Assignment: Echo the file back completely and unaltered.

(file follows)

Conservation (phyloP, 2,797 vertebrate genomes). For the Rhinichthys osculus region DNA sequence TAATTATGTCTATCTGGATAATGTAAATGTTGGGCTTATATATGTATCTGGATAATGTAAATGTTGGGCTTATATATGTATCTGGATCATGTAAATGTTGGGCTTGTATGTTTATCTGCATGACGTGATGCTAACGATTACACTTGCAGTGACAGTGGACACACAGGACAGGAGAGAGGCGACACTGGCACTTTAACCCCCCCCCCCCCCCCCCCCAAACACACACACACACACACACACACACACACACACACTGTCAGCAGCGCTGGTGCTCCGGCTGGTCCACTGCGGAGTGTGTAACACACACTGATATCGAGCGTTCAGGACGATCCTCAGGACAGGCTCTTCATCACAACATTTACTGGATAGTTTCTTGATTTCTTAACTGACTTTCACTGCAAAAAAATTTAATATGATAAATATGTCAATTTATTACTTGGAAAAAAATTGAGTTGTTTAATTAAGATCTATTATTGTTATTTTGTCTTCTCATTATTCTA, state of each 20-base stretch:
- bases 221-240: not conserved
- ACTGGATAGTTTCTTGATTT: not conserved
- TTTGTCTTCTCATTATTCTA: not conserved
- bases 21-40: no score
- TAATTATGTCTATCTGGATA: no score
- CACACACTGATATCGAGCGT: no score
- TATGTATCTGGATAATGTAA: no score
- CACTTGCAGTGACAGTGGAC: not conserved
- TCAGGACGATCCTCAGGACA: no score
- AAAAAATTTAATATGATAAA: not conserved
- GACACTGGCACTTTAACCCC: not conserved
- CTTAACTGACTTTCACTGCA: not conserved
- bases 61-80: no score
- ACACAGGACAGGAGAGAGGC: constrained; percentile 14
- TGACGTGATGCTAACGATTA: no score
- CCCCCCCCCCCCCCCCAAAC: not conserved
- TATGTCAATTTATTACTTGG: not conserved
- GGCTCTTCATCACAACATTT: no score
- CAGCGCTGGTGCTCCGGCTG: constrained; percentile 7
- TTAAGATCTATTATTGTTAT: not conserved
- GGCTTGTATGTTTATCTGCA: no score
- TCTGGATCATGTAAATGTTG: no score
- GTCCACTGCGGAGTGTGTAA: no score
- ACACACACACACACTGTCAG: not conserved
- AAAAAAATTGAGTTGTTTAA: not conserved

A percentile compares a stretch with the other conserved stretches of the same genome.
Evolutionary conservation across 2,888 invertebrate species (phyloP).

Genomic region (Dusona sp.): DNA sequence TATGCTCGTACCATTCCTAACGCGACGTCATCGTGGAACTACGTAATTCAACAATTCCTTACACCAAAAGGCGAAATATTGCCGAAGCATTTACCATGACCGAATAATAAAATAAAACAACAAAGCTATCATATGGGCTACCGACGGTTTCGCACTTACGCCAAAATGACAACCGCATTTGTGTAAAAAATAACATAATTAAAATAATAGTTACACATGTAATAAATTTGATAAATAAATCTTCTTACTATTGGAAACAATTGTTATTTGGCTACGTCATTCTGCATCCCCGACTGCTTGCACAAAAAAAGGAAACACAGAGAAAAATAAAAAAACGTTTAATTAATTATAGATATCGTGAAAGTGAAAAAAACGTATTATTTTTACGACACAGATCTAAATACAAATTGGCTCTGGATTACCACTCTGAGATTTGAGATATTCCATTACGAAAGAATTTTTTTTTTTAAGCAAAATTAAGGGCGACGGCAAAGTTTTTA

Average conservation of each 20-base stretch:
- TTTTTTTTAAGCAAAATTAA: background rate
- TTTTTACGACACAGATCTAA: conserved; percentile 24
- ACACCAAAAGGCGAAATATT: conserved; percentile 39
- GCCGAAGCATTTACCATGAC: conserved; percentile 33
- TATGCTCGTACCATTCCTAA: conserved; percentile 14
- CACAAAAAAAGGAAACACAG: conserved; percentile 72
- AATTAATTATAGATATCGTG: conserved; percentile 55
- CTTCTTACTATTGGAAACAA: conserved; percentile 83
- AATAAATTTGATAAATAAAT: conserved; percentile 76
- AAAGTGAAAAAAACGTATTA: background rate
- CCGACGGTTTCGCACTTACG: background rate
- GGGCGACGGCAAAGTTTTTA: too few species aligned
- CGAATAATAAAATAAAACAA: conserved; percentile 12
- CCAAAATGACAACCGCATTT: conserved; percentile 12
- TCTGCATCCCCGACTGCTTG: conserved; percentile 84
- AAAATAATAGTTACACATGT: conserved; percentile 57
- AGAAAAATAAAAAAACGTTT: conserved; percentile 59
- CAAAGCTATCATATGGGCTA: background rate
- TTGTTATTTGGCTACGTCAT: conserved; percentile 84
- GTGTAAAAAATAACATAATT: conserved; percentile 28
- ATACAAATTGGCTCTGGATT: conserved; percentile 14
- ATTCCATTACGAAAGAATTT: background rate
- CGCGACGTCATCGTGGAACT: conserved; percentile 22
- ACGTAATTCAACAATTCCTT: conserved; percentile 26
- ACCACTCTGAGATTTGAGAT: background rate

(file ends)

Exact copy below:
Conservation (phyloP, 2,797 vertebrate genomes). For the Rhinichthys osculus region DNA sequence TAATTATGTCTATCTGGATAATGTAAATGTTGGGCTTATATATGTATCTGGATAATGTAAATGTTGGGCTTATATATGTATCTGGATCATGTAAATGTTGGGCTTGTATGTTTATCTGCATGACGTGATGCTAACGATTACACTTGCAGTGACAGTGGACACACAGGACAGGAGAGAGGCGACACTGGCACTTTAACCCCCCCCCCCCCCCCCCCCAAACACACACACACACACACACACACACACACACACACTGTCAGCAGCGCTGGTGCTCCGGCTGGTCCACTGCGGAGTGTGTAACACACACTGATATCGAGCGTTCAGGACGATCCTCAGGACAGGCTCTTCATCACAACATTTACTGGATAGTTTCTTGATTTCTTAACTGACTTTCACTGCAAAAAAATTTAATATGATAAATATGTCAATTTATTACTTGGAAAAAAATTGAGTTGTTTAATTAAGATCTATTATTGTTATTTTGTCTTCTCATTATTCTA, state of each 20-base stretch:
- bases 221-240: not conserved
- ACTGGATAGTTTCTTGATTT: not conserved
- TTTGTCTTCTCATTATTCTA: not conserved
- bases 21-40: no score
- TAATTATGTCTATCTGGATA: no score
- CACACACTGATATCGAGCGT: no score
- TATGTATCTGGATAATGTAA: no score
- CACTTGCAGTGACAGTGGAC: not conserved
- TCAGGACGATCCTCAGGACA: no score
- AAAAAATTTAATATGATAAA: not conserved
- GACACTGGCACTTTAACCCC: not conserved
- CTTAACTGACTTTCACTGCA: not conserved
- bases 61-80: no score
- ACACAGGACAGGAGAGAGGC: constrained; percentile 14
- TGACGTGATGCTAACGATTA: no score
- CCCCCCCCCCCCCCCCAAAC: not conserved
- TATGTCAATTTATTACTTGG: not conserved
- GGCTCTTCATCACAACATTT: no score
- CAGCGCTGGTGCTCCGGCTG: constrained; percentile 7
- TTAAGATCTATTATTGTTAT: not conserved
- GGCTTGTATGTTTATCTGCA: no score
- TCTGGATCATGTAAATGTTG: no score
- GTCCACTGCGGAGTGTGTAA: no score
- ACACACACACACACTGTCAG: not conserved
- AAAAAAATTGAGTTGTTTAA: not conserved

A percentile compares a stretch with the other conserved stretches of the same genome.
Evolutionary conservation across 2,888 invertebrate species (phyloP).

Genomic region (Dusona sp.): DNA sequence TATGCTCGTACCATTCCTAACGCGACGTCATCGTGGAACTACGTAATTCAACAATTCCTTACACCAAAAGGCGAAATATTGCCGAAGCATTTACCATGACCGAATAATAAAATAAAACAACAAAGCTATCATATGGGCTACCGACGGTTTCGCACTTACGCCAAAATGACAACCGCATTTGTGTAAAAAATAACATAATTAAAATAATAGTTACACATGTAATAAATTTGATAAATAAATCTTCTTACTATTGGAAACAATTGTTATTTGGCTACGTCATTCTGCATCCCCGACTGCTTGCACAAAAAAAGGAAACACAGAGAAAAATAAAAAAACGTTTAATTAATTATAGATATCGTGAAAGTGAAAAAAACGTATTATTTTTACGACACAGATCTAAATACAAATTGGCTCTGGATTACCACTCTGAGATTTGAGATATTCCATTACGAAAGAATTTTTTTTTTTAAGCAAAATTAAGGGCGACGGCAAAGTTTTTA

Average conservation of each 20-base stretch:
- TTTTTTTTAAGCAAAATTAA: background rate
- TTTTTACGACACAGATCTAA: conserved; percentile 24
- ACACCAAAAGGCGAAATATT: conserved; percentile 39
- GCCGAAGCATTTACCATGAC: conserved; percentile 33
- TATGCTCGTACCATTCCTAA: conserved; percentile 14
- CACAAAAAAAGGAAACACAG: conserved; percentile 72
- AATTAATTATAGATATCGTG: conserved; percentile 55
- CTTCTTACTATTGGAAACAA: conserved; percentile 83
- AATAAATTTGATAAATAAAT: conserved; percentile 76
- AAAGTGAAAAAAACGTATTA: background rate
- CCGACGGTTTCGCACTTACG: background rate
- GGGCGACGGCAAAGTTTTTA: too few species aligned
- CGAATAATAAAATAAAACAA: conserved; percentile 12
- CCAAAATGACAACCGCATTT: conserved; percentile 12
- TCTGCATCCCCGACTGCTTG: conserved; percentile 84
- AAAATAATAGTTACACATGT: conserved; percentile 57
- AGAAAAATAAAAAAACGTTT: conserved; percentile 59
- CAAAGCTATCATATGGGCTA: background rate
- TTGTTATTTGGCTACGTCAT: conserved; percentile 84
- GTGTAAAAAATAACATAATT: conserved; percentile 28
- ATACAAATTGGCTCTGGATT: conserved; percentile 14
- ATTCCATTACGAAAGAATTT: background rate
- CGCGACGTCATCGTGGAACT: conserved; percentile 22
- ACGTAATTCAACAATTCCTT: conserved; percentile 26
- ACCACTCTGAGATTTGAGAT: background rate